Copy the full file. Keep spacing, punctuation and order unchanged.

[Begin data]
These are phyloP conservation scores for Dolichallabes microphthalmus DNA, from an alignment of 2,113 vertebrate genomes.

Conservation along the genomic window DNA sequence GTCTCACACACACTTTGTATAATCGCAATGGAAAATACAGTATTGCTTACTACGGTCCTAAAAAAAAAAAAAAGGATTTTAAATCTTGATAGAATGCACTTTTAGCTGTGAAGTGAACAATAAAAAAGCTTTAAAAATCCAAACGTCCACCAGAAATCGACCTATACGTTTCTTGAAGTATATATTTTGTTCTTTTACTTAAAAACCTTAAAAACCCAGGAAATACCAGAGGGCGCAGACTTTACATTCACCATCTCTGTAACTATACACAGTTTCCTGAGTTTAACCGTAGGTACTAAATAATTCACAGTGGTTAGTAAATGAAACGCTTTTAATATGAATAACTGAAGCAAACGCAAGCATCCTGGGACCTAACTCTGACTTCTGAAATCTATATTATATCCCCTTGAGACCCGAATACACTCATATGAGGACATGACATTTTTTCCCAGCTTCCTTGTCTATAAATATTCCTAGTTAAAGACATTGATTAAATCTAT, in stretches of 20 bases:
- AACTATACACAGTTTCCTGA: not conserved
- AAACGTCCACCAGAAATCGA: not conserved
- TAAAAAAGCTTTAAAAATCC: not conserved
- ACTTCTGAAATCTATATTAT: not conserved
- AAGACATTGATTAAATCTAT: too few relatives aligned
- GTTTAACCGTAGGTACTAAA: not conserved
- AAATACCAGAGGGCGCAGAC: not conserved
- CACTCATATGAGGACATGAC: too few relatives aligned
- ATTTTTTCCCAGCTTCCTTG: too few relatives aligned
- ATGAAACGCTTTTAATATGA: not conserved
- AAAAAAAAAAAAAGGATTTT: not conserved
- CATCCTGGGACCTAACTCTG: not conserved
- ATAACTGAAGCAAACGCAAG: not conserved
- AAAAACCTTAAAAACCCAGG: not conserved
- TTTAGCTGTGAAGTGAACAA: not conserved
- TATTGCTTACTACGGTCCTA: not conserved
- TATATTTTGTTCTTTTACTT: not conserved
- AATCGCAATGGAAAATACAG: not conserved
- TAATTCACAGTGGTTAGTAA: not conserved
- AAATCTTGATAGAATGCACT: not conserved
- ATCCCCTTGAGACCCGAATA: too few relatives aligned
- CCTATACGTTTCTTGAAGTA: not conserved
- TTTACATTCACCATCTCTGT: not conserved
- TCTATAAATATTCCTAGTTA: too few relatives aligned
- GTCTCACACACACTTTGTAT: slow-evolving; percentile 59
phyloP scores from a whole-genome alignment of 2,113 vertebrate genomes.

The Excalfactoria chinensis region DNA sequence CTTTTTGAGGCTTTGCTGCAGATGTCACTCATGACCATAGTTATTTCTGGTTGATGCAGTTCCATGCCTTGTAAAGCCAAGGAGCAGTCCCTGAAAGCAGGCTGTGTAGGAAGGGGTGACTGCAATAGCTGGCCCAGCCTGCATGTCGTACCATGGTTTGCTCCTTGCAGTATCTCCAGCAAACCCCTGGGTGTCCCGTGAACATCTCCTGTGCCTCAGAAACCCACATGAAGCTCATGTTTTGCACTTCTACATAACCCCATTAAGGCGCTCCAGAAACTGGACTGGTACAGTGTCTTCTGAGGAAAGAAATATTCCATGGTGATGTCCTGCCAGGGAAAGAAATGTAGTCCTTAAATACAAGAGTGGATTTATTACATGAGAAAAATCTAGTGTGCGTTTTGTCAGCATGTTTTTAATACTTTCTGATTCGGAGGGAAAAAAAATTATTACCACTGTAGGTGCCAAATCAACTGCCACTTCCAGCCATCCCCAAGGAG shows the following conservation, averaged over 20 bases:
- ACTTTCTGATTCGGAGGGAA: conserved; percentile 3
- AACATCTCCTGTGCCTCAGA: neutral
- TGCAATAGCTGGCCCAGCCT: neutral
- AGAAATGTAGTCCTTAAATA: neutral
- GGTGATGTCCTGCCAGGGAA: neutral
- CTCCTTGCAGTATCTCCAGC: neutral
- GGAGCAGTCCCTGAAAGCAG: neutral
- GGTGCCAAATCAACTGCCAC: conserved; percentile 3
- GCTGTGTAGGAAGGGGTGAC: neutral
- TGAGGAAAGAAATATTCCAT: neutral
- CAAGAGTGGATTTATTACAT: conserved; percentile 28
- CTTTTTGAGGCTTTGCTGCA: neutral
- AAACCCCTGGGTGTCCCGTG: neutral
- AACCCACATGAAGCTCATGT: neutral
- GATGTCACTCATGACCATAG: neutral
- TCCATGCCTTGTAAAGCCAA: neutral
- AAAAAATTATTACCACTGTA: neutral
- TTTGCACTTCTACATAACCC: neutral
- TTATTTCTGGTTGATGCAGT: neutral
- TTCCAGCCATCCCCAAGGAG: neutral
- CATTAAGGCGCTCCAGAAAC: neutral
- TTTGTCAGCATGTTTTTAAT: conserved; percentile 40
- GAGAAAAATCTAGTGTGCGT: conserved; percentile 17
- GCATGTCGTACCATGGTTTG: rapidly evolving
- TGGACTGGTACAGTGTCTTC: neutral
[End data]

These are phyloP conservation scores for Dolichallabes microphthalmus DNA, from an alignment of 2,113 vertebrate genomes.

Conservation along the genomic window DNA sequence GTCTCACACACACTTTGTATAATCGCAATGGAAAATACAGTATTGCTTACTACGGTCCTAAAAAAAAAAAAAAGGATTTTAAATCTTGATAGAATGCACTTTTAGCTGTGAAGTGAACAATAAAAAAGCTTTAAAAATCCAAACGTCCACCAGAAATCGACCTATACGTTTCTTGAAGTATATATTTTGTTCTTTTACTTAAAAACCTTAAAAACCCAGGAAATACCAGAGGGCGCAGACTTTACATTCACCATCTCTGTAACTATACACAGTTTCCTGAGTTTAACCGTAGGTACTAAATAATTCACAGTGGTTAGTAAATGAAACGCTTTTAATATGAATAACTGAAGCAAACGCAAGCATCCTGGGACCTAACTCTGACTTCTGAAATCTATATTATATCCCCTTGAGACCCGAATACACTCATATGAGGACATGACATTTTTTCCCAGCTTCCTTGTCTATAAATATTCCTAGTTAAAGACATTGATTAAATCTAT, in stretches of 20 bases:
- AACTATACACAGTTTCCTGA: not conserved
- AAACGTCCACCAGAAATCGA: not conserved
- TAAAAAAGCTTTAAAAATCC: not conserved
- ACTTCTGAAATCTATATTAT: not conserved
- AAGACATTGATTAAATCTAT: too few relatives aligned
- GTTTAACCGTAGGTACTAAA: not conserved
- AAATACCAGAGGGCGCAGAC: not conserved
- CACTCATATGAGGACATGAC: too few relatives aligned
- ATTTTTTCCCAGCTTCCTTG: too few relatives aligned
- ATGAAACGCTTTTAATATGA: not conserved
- AAAAAAAAAAAAAGGATTTT: not conserved
- CATCCTGGGACCTAACTCTG: not conserved
- ATAACTGAAGCAAACGCAAG: not conserved
- AAAAACCTTAAAAACCCAGG: not conserved
- TTTAGCTGTGAAGTGAACAA: not conserved
- TATTGCTTACTACGGTCCTA: not conserved
- TATATTTTGTTCTTTTACTT: not conserved
- AATCGCAATGGAAAATACAG: not conserved
- TAATTCACAGTGGTTAGTAA: not conserved
- AAATCTTGATAGAATGCACT: not conserved
- ATCCCCTTGAGACCCGAATA: too few relatives aligned
- CCTATACGTTTCTTGAAGTA: not conserved
- TTTACATTCACCATCTCTGT: not conserved
- TCTATAAATATTCCTAGTTA: too few relatives aligned
- GTCTCACACACACTTTGTAT: slow-evolving; percentile 59
phyloP scores from a whole-genome alignment of 2,113 vertebrate genomes.

The Excalfactoria chinensis region DNA sequence CTTTTTGAGGCTTTGCTGCAGATGTCACTCATGACCATAGTTATTTCTGGTTGATGCAGTTCCATGCCTTGTAAAGCCAAGGAGCAGTCCCTGAAAGCAGGCTGTGTAGGAAGGGGTGACTGCAATAGCTGGCCCAGCCTGCATGTCGTACCATGGTTTGCTCCTTGCAGTATCTCCAGCAAACCCCTGGGTGTCCCGTGAACATCTCCTGTGCCTCAGAAACCCACATGAAGCTCATGTTTTGCACTTCTACATAACCCCATTAAGGCGCTCCAGAAACTGGACTGGTACAGTGTCTTCTGAGGAAAGAAATATTCCATGGTGATGTCCTGCCAGGGAAAGAAATGTAGTCCTTAAATACAAGAGTGGATTTATTACATGAGAAAAATCTAGTGTGCGTTTTGTCAGCATGTTTTTAATACTTTCTGATTCGGAGGGAAAAAAAATTATTACCACTGTAGGTGCCAAATCAACTGCCACTTCCAGCCATCCCCAAGGAG shows the following conservation, averaged over 20 bases:
- ACTTTCTGATTCGGAGGGAA: conserved; percentile 3
- AACATCTCCTGTGCCTCAGA: neutral
- TGCAATAGCTGGCCCAGCCT: neutral
- AGAAATGTAGTCCTTAAATA: neutral
- GGTGATGTCCTGCCAGGGAA: neutral
- CTCCTTGCAGTATCTCCAGC: neutral
- GGAGCAGTCCCTGAAAGCAG: neutral
- GGTGCCAAATCAACTGCCAC: conserved; percentile 3
- GCTGTGTAGGAAGGGGTGAC: neutral
- TGAGGAAAGAAATATTCCAT: neutral
- CAAGAGTGGATTTATTACAT: conserved; percentile 28
- CTTTTTGAGGCTTTGCTGCA: neutral
- AAACCCCTGGGTGTCCCGTG: neutral
- AACCCACATGAAGCTCATGT: neutral
- GATGTCACTCATGACCATAG: neutral
- TCCATGCCTTGTAAAGCCAA: neutral
- AAAAAATTATTACCACTGTA: neutral
- TTTGCACTTCTACATAACCC: neutral
- TTATTTCTGGTTGATGCAGT: neutral
- TTCCAGCCATCCCCAAGGAG: neutral
- CATTAAGGCGCTCCAGAAAC: neutral
- TTTGTCAGCATGTTTTTAAT: conserved; percentile 40
- GAGAAAAATCTAGTGTGCGT: conserved; percentile 17
- GCATGTCGTACCATGGTTTG: rapidly evolving
- TGGACTGGTACAGTGTCTTC: neutral